One day ahead of Friday’s key U.S. jobs report, markets will turn their attention to the European Central Bank, which is currently engaging in what strategist Rich Bernstein of Richard Bernstein Advisors calls a quest to become “the worst central bank in all of history.”
As the ECB once again meets to either do what ECB chief Mario Draghi says it will do “whatever it takes,” (which apparently involves a lot of jawboning while contracting, not expanding, its balance sheet), or what the Germans want (pretty much what it’s doing now), we look again to see that the ECB in recent days has not done all that much to move the needle when it comes to getting more aggressive.
There’s a real question right now about whether the sharp decline in oil prices will continue to have a ‘rising tide’ effect on the rest of the economy, thanks to the help it gives to consumer spending, or whether that marginal benefit is offset by a drop in oil production and mining jobs.
The fixed income market is certainly reacting as if it’s the latter, although this could also be the result of more weak data out of Asia and Germany that suggests those economies are nowhere near getting off the mat any time soon.
NEW YORK (Reuters) – Longtime Wall Street strategist Richard Bernstein hasn’t quite gotten used to investors’ reactions when he tells them his favorite asset class for 2015 is the same as in 2014 – high- yield municipal bonds.
“A lot of times when people ask me that question, they’re physically disappointed when I tell them,” said Bernstein, chief investment officer at Richard Bernstein Advisors LLC, which he founded in 2009. “‘That’s the best you can come up with?’ That’s the response.”
The IPO train keeps on running, and on Thursday, it’s being fueled with hamburgers.
One of the new companies set to begin trade is Habit Restaurants, a chain offering “char-grilled burgers and sandwiches” that operates in California, Utah, Arizona, and strangely, New Jersey.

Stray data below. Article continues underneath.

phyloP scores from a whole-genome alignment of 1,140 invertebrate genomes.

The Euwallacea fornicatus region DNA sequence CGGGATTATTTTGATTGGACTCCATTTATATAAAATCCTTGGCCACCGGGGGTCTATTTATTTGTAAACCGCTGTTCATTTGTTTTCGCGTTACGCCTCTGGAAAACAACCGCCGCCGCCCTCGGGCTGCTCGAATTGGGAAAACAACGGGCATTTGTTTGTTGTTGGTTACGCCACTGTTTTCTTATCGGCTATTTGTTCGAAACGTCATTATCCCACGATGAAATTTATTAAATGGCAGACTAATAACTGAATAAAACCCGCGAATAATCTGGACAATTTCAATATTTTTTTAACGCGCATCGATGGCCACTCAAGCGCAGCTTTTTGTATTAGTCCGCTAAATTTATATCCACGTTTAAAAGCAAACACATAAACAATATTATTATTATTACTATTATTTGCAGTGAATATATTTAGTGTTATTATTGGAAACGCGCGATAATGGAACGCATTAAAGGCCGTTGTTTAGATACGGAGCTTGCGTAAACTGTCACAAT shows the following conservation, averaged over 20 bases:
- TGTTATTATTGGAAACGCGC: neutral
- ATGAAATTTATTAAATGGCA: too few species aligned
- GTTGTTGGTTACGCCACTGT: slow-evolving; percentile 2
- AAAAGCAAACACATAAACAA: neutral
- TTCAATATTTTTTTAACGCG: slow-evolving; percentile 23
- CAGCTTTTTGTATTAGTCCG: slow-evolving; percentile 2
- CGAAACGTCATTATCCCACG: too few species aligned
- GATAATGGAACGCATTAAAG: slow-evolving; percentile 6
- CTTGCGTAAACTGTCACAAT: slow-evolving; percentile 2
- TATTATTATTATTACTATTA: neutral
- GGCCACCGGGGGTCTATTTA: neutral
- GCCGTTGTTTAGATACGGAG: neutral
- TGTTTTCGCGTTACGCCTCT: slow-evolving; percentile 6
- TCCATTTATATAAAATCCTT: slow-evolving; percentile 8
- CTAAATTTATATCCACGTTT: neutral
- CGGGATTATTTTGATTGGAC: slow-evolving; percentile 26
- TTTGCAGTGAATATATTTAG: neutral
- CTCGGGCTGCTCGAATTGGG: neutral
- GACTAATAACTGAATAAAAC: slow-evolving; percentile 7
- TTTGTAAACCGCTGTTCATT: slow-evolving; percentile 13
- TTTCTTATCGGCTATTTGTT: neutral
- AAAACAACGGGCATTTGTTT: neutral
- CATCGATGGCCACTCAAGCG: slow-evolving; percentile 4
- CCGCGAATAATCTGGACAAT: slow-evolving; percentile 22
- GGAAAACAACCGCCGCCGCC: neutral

It’s nice to look back every month or so and see just how far the market has come, and, well, it’s come a long way. And it’s worth noting yet again that investors are starting to talk about corrections.
Even the most bullish – the ones who have been positive for quite some time – are starting to again shake their heads in the knowledge that this market is up more than 50 percent in just a bit under two years at a time when U.S. economic growth, while still at a level that would make Europe envious, isn’t exactly amazing (It’s nice. Not thrilling. But nice).
The housing-market recovery, the improvement in the unemployment rate and the relatively strong consumer sentiment figures seen out of the United States in recent months bodes well for Home Depot and other big-ticket retailers (like Lowe’s, for instance) as they report this quarter’s earnings.
Housing hasn’t been as robust as it had been in the past – that market has slowed in terms of its overall growth rate regardless of the ultra-low interest rates that have embedded in the landscape – but existing home sales (of which we’ll get more clarity later in the week when the October release is out) rebounded in September to their best seasonally adjusted annual rate all year.
Just when the market thought it was out, it gets pulled back in. The bond market continues to threaten to break into higher levels, but something always seems to undermine that story.
This weekend it was a slack Japanese figure on gross domestic product that did the trick. The prevailing range between 2.30 percent and 2.40 percent is being tested again as buyers come in through the Asian markets, particularly to long-dated and middle maturities in fixed income.
Earnings season has really closed down, with Wal-Mart out of the way, and with the markets sitting just a touch off record highs, it’s worth looking at how earnings fared and what valuations suggest right now.
There’s a general consensus that even as the market has refocused and surged to all-time highs that things are only “slightly” overvalued. Perhaps that’s true, but some (or a good lot) of that valuation question happens to come from weakness in the energy sector.
It’s no secret that the Treasury market has changed a bit in recent months due to concerns from banks about holding too much in the way of securities and running afoul of various rules international regulators are setting up.
Now, the rules in question generally don’t affect Treasuries holdings, but never mind all that when a good story is out there, and the banks are sticking to this one.
Some bankruptcies are utter surprises – like GT Advanced Technologies earlier this year – but often, they come after a company has been circling the drain for a while.
One such case came earlier this week for prostate cancer drugmaker Dendreon Corp, a long-time favorite among day traders and boosters of the company, a number of whom were personally affected by the disease in question.